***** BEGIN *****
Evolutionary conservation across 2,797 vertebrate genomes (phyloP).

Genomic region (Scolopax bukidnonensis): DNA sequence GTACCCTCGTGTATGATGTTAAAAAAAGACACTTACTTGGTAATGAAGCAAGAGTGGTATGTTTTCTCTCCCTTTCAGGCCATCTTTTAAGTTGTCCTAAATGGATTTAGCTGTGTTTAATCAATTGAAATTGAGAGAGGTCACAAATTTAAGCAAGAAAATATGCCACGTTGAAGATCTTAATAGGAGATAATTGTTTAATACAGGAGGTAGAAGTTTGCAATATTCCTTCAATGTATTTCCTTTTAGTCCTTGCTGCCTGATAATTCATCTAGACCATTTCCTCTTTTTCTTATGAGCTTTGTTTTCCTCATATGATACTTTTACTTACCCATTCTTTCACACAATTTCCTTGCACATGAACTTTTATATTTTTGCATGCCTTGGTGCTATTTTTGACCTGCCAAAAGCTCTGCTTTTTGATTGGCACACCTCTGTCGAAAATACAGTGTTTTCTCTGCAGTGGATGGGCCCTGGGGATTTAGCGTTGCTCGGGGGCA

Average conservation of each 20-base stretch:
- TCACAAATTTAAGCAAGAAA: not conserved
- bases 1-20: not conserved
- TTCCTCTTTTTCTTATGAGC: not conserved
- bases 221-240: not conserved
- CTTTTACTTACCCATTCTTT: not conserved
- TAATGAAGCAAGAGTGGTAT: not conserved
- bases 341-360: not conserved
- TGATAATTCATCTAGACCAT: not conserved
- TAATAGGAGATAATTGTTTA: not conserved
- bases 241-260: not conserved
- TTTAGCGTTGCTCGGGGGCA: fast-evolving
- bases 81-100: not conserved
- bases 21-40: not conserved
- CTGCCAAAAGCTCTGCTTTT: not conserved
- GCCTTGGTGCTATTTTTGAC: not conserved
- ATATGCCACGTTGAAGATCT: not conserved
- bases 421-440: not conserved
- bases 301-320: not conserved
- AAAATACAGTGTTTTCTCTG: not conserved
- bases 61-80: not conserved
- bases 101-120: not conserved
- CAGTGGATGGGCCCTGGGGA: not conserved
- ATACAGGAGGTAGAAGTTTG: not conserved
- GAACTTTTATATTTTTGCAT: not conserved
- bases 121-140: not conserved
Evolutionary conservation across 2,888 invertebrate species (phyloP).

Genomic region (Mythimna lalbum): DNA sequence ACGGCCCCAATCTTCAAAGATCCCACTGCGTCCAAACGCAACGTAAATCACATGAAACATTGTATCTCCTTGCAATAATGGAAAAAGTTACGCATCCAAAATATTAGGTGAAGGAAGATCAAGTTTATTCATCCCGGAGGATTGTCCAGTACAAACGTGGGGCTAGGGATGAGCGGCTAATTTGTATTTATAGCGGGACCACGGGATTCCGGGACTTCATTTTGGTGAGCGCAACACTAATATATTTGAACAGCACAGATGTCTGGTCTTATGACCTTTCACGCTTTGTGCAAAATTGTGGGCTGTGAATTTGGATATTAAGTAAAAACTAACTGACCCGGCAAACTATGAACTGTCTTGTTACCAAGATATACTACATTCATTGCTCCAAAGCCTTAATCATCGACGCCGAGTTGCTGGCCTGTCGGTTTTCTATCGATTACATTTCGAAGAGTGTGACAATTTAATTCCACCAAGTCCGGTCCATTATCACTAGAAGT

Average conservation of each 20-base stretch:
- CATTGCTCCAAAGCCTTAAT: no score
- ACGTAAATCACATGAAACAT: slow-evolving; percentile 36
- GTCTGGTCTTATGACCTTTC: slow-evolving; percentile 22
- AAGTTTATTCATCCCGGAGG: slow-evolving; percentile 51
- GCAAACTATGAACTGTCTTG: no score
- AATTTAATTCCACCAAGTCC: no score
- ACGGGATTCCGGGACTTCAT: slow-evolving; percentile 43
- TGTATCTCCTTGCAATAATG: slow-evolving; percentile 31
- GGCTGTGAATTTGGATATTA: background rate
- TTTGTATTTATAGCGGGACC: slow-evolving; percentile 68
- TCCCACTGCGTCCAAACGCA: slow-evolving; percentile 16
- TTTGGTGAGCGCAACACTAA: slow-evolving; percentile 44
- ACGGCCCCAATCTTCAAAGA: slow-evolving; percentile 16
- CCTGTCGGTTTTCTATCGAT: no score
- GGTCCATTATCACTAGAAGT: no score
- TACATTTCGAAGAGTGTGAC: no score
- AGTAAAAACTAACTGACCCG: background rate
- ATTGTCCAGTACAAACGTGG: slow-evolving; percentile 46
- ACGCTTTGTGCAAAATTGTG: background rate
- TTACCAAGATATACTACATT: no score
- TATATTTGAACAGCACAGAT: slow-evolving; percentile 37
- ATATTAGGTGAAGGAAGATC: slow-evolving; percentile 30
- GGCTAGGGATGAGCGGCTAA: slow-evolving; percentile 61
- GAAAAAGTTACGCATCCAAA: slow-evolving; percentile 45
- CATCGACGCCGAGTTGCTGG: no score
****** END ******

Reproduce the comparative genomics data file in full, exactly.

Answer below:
Evolutionary conservation across 2,797 vertebrate genomes (phyloP).

Genomic region (Scolopax bukidnonensis): DNA sequence GTACCCTCGTGTATGATGTTAAAAAAAGACACTTACTTGGTAATGAAGCAAGAGTGGTATGTTTTCTCTCCCTTTCAGGCCATCTTTTAAGTTGTCCTAAATGGATTTAGCTGTGTTTAATCAATTGAAATTGAGAGAGGTCACAAATTTAAGCAAGAAAATATGCCACGTTGAAGATCTTAATAGGAGATAATTGTTTAATACAGGAGGTAGAAGTTTGCAATATTCCTTCAATGTATTTCCTTTTAGTCCTTGCTGCCTGATAATTCATCTAGACCATTTCCTCTTTTTCTTATGAGCTTTGTTTTCCTCATATGATACTTTTACTTACCCATTCTTTCACACAATTTCCTTGCACATGAACTTTTATATTTTTGCATGCCTTGGTGCTATTTTTGACCTGCCAAAAGCTCTGCTTTTTGATTGGCACACCTCTGTCGAAAATACAGTGTTTTCTCTGCAGTGGATGGGCCCTGGGGATTTAGCGTTGCTCGGGGGCA

Average conservation of each 20-base stretch:
- TCACAAATTTAAGCAAGAAA: not conserved
- bases 1-20: not conserved
- TTCCTCTTTTTCTTATGAGC: not conserved
- bases 221-240: not conserved
- CTTTTACTTACCCATTCTTT: not conserved
- TAATGAAGCAAGAGTGGTAT: not conserved
- bases 341-360: not conserved
- TGATAATTCATCTAGACCAT: not conserved
- TAATAGGAGATAATTGTTTA: not conserved
- bases 241-260: not conserved
- TTTAGCGTTGCTCGGGGGCA: fast-evolving
- bases 81-100: not conserved
- bases 21-40: not conserved
- CTGCCAAAAGCTCTGCTTTT: not conserved
- GCCTTGGTGCTATTTTTGAC: not conserved
- ATATGCCACGTTGAAGATCT: not conserved
- bases 421-440: not conserved
- bases 301-320: not conserved
- AAAATACAGTGTTTTCTCTG: not conserved
- bases 61-80: not conserved
- bases 101-120: not conserved
- CAGTGGATGGGCCCTGGGGA: not conserved
- ATACAGGAGGTAGAAGTTTG: not conserved
- GAACTTTTATATTTTTGCAT: not conserved
- bases 121-140: not conserved
Evolutionary conservation across 2,888 invertebrate species (phyloP).

Genomic region (Mythimna lalbum): DNA sequence ACGGCCCCAATCTTCAAAGATCCCACTGCGTCCAAACGCAACGTAAATCACATGAAACATTGTATCTCCTTGCAATAATGGAAAAAGTTACGCATCCAAAATATTAGGTGAAGGAAGATCAAGTTTATTCATCCCGGAGGATTGTCCAGTACAAACGTGGGGCTAGGGATGAGCGGCTAATTTGTATTTATAGCGGGACCACGGGATTCCGGGACTTCATTTTGGTGAGCGCAACACTAATATATTTGAACAGCACAGATGTCTGGTCTTATGACCTTTCACGCTTTGTGCAAAATTGTGGGCTGTGAATTTGGATATTAAGTAAAAACTAACTGACCCGGCAAACTATGAACTGTCTTGTTACCAAGATATACTACATTCATTGCTCCAAAGCCTTAATCATCGACGCCGAGTTGCTGGCCTGTCGGTTTTCTATCGATTACATTTCGAAGAGTGTGACAATTTAATTCCACCAAGTCCGGTCCATTATCACTAGAAGT

Average conservation of each 20-base stretch:
- CATTGCTCCAAAGCCTTAAT: no score
- ACGTAAATCACATGAAACAT: slow-evolving; percentile 36
- GTCTGGTCTTATGACCTTTC: slow-evolving; percentile 22
- AAGTTTATTCATCCCGGAGG: slow-evolving; percentile 51
- GCAAACTATGAACTGTCTTG: no score
- AATTTAATTCCACCAAGTCC: no score
- ACGGGATTCCGGGACTTCAT: slow-evolving; percentile 43
- TGTATCTCCTTGCAATAATG: slow-evolving; percentile 31
- GGCTGTGAATTTGGATATTA: background rate
- TTTGTATTTATAGCGGGACC: slow-evolving; percentile 68
- TCCCACTGCGTCCAAACGCA: slow-evolving; percentile 16
- TTTGGTGAGCGCAACACTAA: slow-evolving; percentile 44
- ACGGCCCCAATCTTCAAAGA: slow-evolving; percentile 16
- CCTGTCGGTTTTCTATCGAT: no score
- GGTCCATTATCACTAGAAGT: no score
- TACATTTCGAAGAGTGTGAC: no score
- AGTAAAAACTAACTGACCCG: background rate
- ATTGTCCAGTACAAACGTGG: slow-evolving; percentile 46
- ACGCTTTGTGCAAAATTGTG: background rate
- TTACCAAGATATACTACATT: no score
- TATATTTGAACAGCACAGAT: slow-evolving; percentile 37
- ATATTAGGTGAAGGAAGATC: slow-evolving; percentile 30
- GGCTAGGGATGAGCGGCTAA: slow-evolving; percentile 61
- GAAAAAGTTACGCATCCAAA: slow-evolving; percentile 45
- CATCGACGCCGAGTTGCTGG: no score